Elasmobranchii (sharks and rays) > Hexanchiformes
(Frill and cow sharks) > Chlamydoselachidae
Etymology: Chlamydoselachus: chlamydos (Gr.), cloak or mantle, referring to first pair of gill slits that fit like a cloak or frill around throat; selachos (Gr.), a cartilaginous fish (i.e., shark or ray). (See ETYFish); anguineus: Latin for snake-like, referring to its snake- or eel-like shape. (See ETYFish).
More on author: Garman.
Environment: milieu / climate zone / depth range / distribution range
Marine; bathydemersal; depth range 0 - 1570 m (Ref. 10290), usually 120 - 1280 m (Ref. 247). Deep-water; 74°N - 58°S, 169°W - 180°E (Ref. 84631)
Wide-ranging but with patchy distribution. Western Indian Ocean: off South Africa. Western Pacific: off Japan to New Zealand. Eastern Pacific: southern California, USA to northern Chile. Eastern Atlantic: northern Norway to northern Namibia, possibly the eastern Cape of Good Hope, South Africa. Three specimens have been recorded from the western Atlantic (Ref. 13608).
Length at first maturity / Size / Weight / Age
Maturity: Lm 145.0, range 135 - 150 cm
Max length : 200 cm TL male/unsexed; (Ref. 26346)
soft rays: 0;
Vertebrae: 146 - 171. Eel-like shark with 6 gill slits, the lower ends of the first gill slits connected t each other across throat (Ref. 247). Dark brown or grey in color, sometimes paler below (Ref. 26346). Dorsal fin small and lobe-like originating over pelvic fin bases to behind anal fin origin (Ref. 6871). Anal fin larger than dorsal fin (Ref. 6871). Pectoral fins small and paddle-shaped (Ref. 6871). Caudal fin with weak ventral lobe and without subterminal notch (Ref. 6871). Terminal mouth with tricuspid teeth in both jaws (Ref. 247).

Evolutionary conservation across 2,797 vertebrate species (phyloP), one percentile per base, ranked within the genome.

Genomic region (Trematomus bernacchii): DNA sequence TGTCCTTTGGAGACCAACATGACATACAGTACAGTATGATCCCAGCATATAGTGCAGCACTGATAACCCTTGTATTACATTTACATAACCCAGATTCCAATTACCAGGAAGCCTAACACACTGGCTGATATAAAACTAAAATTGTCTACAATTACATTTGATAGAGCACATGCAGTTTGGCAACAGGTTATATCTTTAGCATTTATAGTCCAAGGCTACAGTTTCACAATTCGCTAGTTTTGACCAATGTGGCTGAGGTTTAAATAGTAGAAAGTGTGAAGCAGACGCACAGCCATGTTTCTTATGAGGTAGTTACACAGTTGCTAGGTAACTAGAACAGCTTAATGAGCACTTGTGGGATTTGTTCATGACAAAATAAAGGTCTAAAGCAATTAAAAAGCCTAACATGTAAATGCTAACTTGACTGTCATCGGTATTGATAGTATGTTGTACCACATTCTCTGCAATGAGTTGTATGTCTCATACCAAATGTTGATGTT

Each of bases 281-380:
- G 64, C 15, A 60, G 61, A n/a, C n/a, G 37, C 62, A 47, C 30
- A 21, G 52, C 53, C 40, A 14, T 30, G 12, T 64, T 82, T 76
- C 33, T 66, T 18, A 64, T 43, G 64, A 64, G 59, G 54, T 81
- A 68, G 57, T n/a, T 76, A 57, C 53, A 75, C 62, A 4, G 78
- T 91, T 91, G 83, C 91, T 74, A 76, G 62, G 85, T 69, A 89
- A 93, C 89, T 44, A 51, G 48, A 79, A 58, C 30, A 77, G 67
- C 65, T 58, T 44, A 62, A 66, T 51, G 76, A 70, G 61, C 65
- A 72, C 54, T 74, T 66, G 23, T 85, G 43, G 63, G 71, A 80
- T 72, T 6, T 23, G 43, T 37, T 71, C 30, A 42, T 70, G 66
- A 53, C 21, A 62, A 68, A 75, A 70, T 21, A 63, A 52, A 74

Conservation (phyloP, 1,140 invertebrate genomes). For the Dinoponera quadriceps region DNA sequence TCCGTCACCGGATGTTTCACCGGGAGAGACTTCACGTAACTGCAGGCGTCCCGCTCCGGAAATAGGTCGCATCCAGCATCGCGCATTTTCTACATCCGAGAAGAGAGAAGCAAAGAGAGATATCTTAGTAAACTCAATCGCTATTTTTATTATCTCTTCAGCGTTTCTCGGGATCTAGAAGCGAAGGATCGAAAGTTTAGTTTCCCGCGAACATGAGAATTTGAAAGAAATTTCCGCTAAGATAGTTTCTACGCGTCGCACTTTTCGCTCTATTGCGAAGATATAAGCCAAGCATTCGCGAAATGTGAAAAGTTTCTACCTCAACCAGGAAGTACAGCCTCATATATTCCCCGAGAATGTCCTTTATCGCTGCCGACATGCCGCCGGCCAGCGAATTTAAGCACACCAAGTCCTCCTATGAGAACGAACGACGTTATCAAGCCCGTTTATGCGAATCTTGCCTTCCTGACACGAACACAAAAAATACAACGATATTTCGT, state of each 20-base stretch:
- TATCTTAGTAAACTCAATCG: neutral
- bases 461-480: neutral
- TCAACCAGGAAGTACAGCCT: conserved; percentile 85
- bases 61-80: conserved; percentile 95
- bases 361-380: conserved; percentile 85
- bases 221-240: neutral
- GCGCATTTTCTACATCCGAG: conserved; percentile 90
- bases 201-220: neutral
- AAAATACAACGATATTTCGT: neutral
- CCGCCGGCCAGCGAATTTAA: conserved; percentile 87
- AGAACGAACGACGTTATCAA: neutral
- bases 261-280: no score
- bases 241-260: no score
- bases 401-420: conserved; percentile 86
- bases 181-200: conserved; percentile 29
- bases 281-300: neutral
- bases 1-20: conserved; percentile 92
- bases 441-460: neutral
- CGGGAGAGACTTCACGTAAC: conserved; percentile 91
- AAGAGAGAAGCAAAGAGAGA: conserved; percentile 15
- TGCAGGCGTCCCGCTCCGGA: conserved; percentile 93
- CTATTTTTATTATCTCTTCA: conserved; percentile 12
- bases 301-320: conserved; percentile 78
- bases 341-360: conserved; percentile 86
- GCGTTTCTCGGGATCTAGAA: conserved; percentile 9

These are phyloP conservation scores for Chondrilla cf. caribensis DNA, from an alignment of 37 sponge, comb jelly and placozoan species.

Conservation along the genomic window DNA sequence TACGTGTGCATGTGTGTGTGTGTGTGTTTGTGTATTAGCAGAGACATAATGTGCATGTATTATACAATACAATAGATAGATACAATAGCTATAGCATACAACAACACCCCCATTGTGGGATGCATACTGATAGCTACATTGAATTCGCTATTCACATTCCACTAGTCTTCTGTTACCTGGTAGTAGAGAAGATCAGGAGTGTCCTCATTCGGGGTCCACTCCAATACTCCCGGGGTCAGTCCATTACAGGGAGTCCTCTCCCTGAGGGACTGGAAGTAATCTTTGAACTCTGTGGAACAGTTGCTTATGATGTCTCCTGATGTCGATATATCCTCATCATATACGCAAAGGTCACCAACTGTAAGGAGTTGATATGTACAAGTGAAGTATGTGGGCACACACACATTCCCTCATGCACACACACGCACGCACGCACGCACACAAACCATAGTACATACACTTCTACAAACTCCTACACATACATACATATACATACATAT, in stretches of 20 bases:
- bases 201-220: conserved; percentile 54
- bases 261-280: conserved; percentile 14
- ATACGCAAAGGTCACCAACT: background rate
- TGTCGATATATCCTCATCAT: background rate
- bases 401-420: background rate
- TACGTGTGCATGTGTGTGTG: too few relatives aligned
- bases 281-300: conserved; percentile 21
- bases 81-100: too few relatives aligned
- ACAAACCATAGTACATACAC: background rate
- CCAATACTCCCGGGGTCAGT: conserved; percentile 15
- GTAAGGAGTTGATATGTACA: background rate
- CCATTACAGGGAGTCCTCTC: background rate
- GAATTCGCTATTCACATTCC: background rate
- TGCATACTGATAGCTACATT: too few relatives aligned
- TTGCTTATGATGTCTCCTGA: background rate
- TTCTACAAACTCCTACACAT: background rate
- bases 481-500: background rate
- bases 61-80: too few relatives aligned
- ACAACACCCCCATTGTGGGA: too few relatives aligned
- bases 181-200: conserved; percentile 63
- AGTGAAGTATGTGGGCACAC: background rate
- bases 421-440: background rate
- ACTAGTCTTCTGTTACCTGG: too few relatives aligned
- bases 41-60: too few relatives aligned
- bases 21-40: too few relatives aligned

An uncommon primitive shark (Ref. 26346) found on outer continental and insular shelves and upper slopes, usually between 120 and 1,280 m but occasionally caught at the surface (Ref. 247). Feeds on other sharks, squid and bony fish (Ref. 26346). Ovoviviparous (Ref. 50449), litter size ranges from 2 to 10 (Ref. 37390). Not dangerous but teeth are sharp enough to inflict lacerations on the hands of the unwary scientist examining its mouth (Ref. 247). Incidental in bottom trawl catches and utilized as fishmeal and as food fish (Ref. 247).
Ovoviviparous, embryos feed solely on yolk (Ref. 50449). Number of young 2 to 15 (Ref. 26346). Gestation period is probably very long, one to two years (Ref. 39551). Size at birth 40-60 cm (Ref. 6871). Distinct pairing with embrace (Ref. 205).
Compagno, L.J.V., 1984. FAO Species Catalogue. Vol. 4. Sharks of the world. An annotated and illustrated catalogue of shark species known to date. Part 1 - Hexanchiformes to Lamniformes. FAO Fish. Synop. 125(4/1):1-249. Rome, FAO. (Ref. 247)
IUCN Red List Status (Ref. 125652)
Fisheries: minor commercial
ReferencesAquacultureAquaculture profileStrainsGeneticsAllele frequenciesHeritabilityDiseasesProcessingNutrientsMass conversion
Estimates based on models
Preferred temperature (Ref. 123201
): 2.3 - 16.4, mean 7.4 °C (based on 1257 cells).
Phylogenetic diversity index (Ref. 82804
= 1.0156 [Uniqueness, from 0.5 = low to 2.0 = high].
Bayesian length-weight: a=0.00389 (0.00180 - 0.00842), b=3.12 (2.94 - 3.30), in cm total length, based on all LWR estimates for this body shape (Ref. 93245
Trophic level (Ref. 69278
): 4.2 ±0.4 se; based on diet studies.
Resilience (Ref. 120179
): Very Low, minimum population doubling time more than 14 years (Fec=2).
Fishing Vulnerability (Ref. 59153
): Very high vulnerability (90 of 100).